AP: U.S.-Egyptian Tensions Have Been High Since Raids

Egypt: can’t influence democracy groups probe
Associated Press
By Geir Moulson

Egypt’s foreign minister insisted Sunday that the government can’t intervene in an investigation of foreign-funded pro-democracy organizations that is straining ties with the United States, but underlined Cairo’s commitment to the relationship with Washington.

Mohammed Amr spoke at an international security conference in Germany a day after U.S. Secretary of State Hillary Rodham Clinton warned him anew that failure to resolve the dispute may lead to the loss of American aid.

“This a totally judicial issue right now,” Amr said. “We are doing our best to contain this but, well, if you are talking about democracy there is a separation between authorities and we cannot actually exercise any influence on the investigating judges right now when it comes to the investigation.”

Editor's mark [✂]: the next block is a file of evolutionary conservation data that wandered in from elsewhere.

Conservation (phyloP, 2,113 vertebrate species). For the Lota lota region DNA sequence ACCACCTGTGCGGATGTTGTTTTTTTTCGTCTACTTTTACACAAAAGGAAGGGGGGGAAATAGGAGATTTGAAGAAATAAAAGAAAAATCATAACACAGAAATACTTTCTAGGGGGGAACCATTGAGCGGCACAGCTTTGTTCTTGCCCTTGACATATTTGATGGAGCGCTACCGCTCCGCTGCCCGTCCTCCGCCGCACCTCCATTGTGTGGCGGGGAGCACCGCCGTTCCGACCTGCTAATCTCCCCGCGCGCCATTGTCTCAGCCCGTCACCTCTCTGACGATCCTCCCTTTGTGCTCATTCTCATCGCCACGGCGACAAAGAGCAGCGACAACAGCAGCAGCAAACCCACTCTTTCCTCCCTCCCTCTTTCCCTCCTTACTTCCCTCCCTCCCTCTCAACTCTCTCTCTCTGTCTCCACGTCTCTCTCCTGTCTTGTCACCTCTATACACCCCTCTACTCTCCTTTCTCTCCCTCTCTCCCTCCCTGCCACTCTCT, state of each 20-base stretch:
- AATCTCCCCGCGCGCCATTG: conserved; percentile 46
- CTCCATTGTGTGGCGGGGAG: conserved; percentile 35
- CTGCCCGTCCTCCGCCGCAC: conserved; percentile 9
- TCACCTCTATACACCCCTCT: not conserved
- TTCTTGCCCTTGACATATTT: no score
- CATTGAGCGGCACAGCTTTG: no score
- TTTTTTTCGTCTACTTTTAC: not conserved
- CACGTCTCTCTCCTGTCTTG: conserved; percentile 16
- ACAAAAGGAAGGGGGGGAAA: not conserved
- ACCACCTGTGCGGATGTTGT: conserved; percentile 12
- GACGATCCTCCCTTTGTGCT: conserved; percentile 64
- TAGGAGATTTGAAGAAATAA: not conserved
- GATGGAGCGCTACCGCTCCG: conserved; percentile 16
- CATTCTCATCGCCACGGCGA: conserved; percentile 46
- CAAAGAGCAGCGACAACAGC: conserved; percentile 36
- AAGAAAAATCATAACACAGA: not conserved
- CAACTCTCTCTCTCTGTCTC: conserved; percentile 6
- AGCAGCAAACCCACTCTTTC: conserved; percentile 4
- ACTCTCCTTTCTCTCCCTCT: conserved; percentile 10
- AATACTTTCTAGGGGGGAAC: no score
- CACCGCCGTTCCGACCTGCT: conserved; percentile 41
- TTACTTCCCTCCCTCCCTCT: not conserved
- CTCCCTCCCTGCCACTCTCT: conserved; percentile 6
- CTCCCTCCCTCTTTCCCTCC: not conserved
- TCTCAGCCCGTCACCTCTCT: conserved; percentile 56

U.S.-Egyptian tensions have been high since raids on organizations, some of them funded by the American government, began late last year.

Heavily armed security forces raided 17 offices belonging to 10 pro-democracy and human rights groups. U.S. and U.N. officials blasted the raids, which Egyptian officials have defended as part of a legitimate investigation into the groups’ work and finances.

In late January, Egypt barred at least six Americans and four Europeans who worked for U.S.-based organizations from leaving the country. They included Sam LaHood, the head of the Egypt office of the Washington-based International Republican Institute and the son of U.S. Transportation Secretary Ray LaHood, the only Republican in President Barack Obama’s Cabinet.

Amr insisted that “the executive branch has nothing to do” with the investigation.

“The United States’ relationship with Egypt is strategic, it is beneficial for both sides, and it is much more valuable (than) actually to be put at risk … from either side by such an action,” Amr said.

Up ArrowTop